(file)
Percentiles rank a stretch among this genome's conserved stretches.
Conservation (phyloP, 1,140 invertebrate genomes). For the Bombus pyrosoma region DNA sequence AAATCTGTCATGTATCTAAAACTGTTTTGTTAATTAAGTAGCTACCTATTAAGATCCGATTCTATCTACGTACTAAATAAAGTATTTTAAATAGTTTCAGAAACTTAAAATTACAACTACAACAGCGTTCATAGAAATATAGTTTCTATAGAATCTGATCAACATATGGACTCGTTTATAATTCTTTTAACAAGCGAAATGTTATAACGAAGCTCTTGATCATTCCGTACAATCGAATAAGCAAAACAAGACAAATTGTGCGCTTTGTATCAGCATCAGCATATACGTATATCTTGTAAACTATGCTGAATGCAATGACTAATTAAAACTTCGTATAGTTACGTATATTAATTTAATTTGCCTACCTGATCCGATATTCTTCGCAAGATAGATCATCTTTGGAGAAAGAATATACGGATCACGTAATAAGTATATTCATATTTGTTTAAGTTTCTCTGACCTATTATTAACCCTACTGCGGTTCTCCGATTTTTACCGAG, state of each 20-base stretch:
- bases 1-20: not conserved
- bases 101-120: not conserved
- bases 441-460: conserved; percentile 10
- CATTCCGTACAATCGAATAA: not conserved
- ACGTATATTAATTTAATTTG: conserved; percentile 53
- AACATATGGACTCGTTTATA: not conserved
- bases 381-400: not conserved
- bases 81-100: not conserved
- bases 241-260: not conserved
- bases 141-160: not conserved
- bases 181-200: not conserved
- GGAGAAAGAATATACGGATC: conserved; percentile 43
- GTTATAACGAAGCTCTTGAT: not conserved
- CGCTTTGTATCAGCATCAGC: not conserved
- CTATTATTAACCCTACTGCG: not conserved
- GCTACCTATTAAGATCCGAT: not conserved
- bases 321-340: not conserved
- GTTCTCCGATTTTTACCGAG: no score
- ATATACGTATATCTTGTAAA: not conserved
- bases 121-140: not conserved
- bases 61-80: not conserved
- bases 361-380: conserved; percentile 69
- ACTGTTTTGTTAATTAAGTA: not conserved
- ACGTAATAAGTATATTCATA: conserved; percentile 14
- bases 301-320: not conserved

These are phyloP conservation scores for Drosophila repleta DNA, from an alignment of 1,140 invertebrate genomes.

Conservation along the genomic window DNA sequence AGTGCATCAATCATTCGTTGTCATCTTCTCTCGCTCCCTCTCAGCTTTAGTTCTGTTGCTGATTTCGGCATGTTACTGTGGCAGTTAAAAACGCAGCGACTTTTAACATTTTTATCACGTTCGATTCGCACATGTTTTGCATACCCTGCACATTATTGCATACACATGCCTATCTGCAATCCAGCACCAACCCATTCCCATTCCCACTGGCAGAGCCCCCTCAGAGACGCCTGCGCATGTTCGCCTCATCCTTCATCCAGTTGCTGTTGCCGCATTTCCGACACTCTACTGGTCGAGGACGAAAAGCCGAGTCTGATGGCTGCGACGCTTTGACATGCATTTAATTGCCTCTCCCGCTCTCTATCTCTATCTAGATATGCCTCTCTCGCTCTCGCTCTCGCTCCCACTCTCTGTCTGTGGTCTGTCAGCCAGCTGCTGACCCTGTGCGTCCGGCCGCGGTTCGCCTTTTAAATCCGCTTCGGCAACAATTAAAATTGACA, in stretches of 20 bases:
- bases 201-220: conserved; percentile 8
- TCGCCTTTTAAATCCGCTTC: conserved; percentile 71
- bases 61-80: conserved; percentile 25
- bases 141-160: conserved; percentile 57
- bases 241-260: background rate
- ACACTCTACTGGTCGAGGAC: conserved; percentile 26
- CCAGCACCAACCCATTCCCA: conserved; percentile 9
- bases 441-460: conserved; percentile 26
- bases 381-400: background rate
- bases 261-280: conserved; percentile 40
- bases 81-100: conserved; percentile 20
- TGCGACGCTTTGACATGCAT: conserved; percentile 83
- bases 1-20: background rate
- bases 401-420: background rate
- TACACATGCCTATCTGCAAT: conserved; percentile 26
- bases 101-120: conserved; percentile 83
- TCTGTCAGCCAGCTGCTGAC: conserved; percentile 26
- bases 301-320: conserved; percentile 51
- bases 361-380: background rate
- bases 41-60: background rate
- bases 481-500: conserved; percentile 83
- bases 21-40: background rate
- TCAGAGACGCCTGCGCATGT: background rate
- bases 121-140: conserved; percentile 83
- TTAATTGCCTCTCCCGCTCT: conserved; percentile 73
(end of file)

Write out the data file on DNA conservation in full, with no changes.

Percentiles rank a stretch among this genome's conserved stretches.
Conservation (phyloP, 1,140 invertebrate genomes). For the Bombus pyrosoma region DNA sequence AAATCTGTCATGTATCTAAAACTGTTTTGTTAATTAAGTAGCTACCTATTAAGATCCGATTCTATCTACGTACTAAATAAAGTATTTTAAATAGTTTCAGAAACTTAAAATTACAACTACAACAGCGTTCATAGAAATATAGTTTCTATAGAATCTGATCAACATATGGACTCGTTTATAATTCTTTTAACAAGCGAAATGTTATAACGAAGCTCTTGATCATTCCGTACAATCGAATAAGCAAAACAAGACAAATTGTGCGCTTTGTATCAGCATCAGCATATACGTATATCTTGTAAACTATGCTGAATGCAATGACTAATTAAAACTTCGTATAGTTACGTATATTAATTTAATTTGCCTACCTGATCCGATATTCTTCGCAAGATAGATCATCTTTGGAGAAAGAATATACGGATCACGTAATAAGTATATTCATATTTGTTTAAGTTTCTCTGACCTATTATTAACCCTACTGCGGTTCTCCGATTTTTACCGAG, state of each 20-base stretch:
- bases 1-20: not conserved
- bases 101-120: not conserved
- bases 441-460: conserved; percentile 10
- CATTCCGTACAATCGAATAA: not conserved
- ACGTATATTAATTTAATTTG: conserved; percentile 53
- AACATATGGACTCGTTTATA: not conserved
- bases 381-400: not conserved
- bases 81-100: not conserved
- bases 241-260: not conserved
- bases 141-160: not conserved
- bases 181-200: not conserved
- GGAGAAAGAATATACGGATC: conserved; percentile 43
- GTTATAACGAAGCTCTTGAT: not conserved
- CGCTTTGTATCAGCATCAGC: not conserved
- CTATTATTAACCCTACTGCG: not conserved
- GCTACCTATTAAGATCCGAT: not conserved
- bases 321-340: not conserved
- GTTCTCCGATTTTTACCGAG: no score
- ATATACGTATATCTTGTAAA: not conserved
- bases 121-140: not conserved
- bases 61-80: not conserved
- bases 361-380: conserved; percentile 69
- ACTGTTTTGTTAATTAAGTA: not conserved
- ACGTAATAAGTATATTCATA: conserved; percentile 14
- bases 301-320: not conserved

These are phyloP conservation scores for Drosophila repleta DNA, from an alignment of 1,140 invertebrate genomes.

Conservation along the genomic window DNA sequence AGTGCATCAATCATTCGTTGTCATCTTCTCTCGCTCCCTCTCAGCTTTAGTTCTGTTGCTGATTTCGGCATGTTACTGTGGCAGTTAAAAACGCAGCGACTTTTAACATTTTTATCACGTTCGATTCGCACATGTTTTGCATACCCTGCACATTATTGCATACACATGCCTATCTGCAATCCAGCACCAACCCATTCCCATTCCCACTGGCAGAGCCCCCTCAGAGACGCCTGCGCATGTTCGCCTCATCCTTCATCCAGTTGCTGTTGCCGCATTTCCGACACTCTACTGGTCGAGGACGAAAAGCCGAGTCTGATGGCTGCGACGCTTTGACATGCATTTAATTGCCTCTCCCGCTCTCTATCTCTATCTAGATATGCCTCTCTCGCTCTCGCTCTCGCTCCCACTCTCTGTCTGTGGTCTGTCAGCCAGCTGCTGACCCTGTGCGTCCGGCCGCGGTTCGCCTTTTAAATCCGCTTCGGCAACAATTAAAATTGACA, in stretches of 20 bases:
- bases 201-220: conserved; percentile 8
- TCGCCTTTTAAATCCGCTTC: conserved; percentile 71
- bases 61-80: conserved; percentile 25
- bases 141-160: conserved; percentile 57
- bases 241-260: background rate
- ACACTCTACTGGTCGAGGAC: conserved; percentile 26
- CCAGCACCAACCCATTCCCA: conserved; percentile 9
- bases 441-460: conserved; percentile 26
- bases 381-400: background rate
- bases 261-280: conserved; percentile 40
- bases 81-100: conserved; percentile 20
- TGCGACGCTTTGACATGCAT: conserved; percentile 83
- bases 1-20: background rate
- bases 401-420: background rate
- TACACATGCCTATCTGCAAT: conserved; percentile 26
- bases 101-120: conserved; percentile 83
- TCTGTCAGCCAGCTGCTGAC: conserved; percentile 26
- bases 301-320: conserved; percentile 51
- bases 361-380: background rate
- bases 41-60: background rate
- bases 481-500: conserved; percentile 83
- bases 21-40: background rate
- TCAGAGACGCCTGCGCATGT: background rate
- bases 121-140: conserved; percentile 83
- TTAATTGCCTCTCCCGCTCT: conserved; percentile 73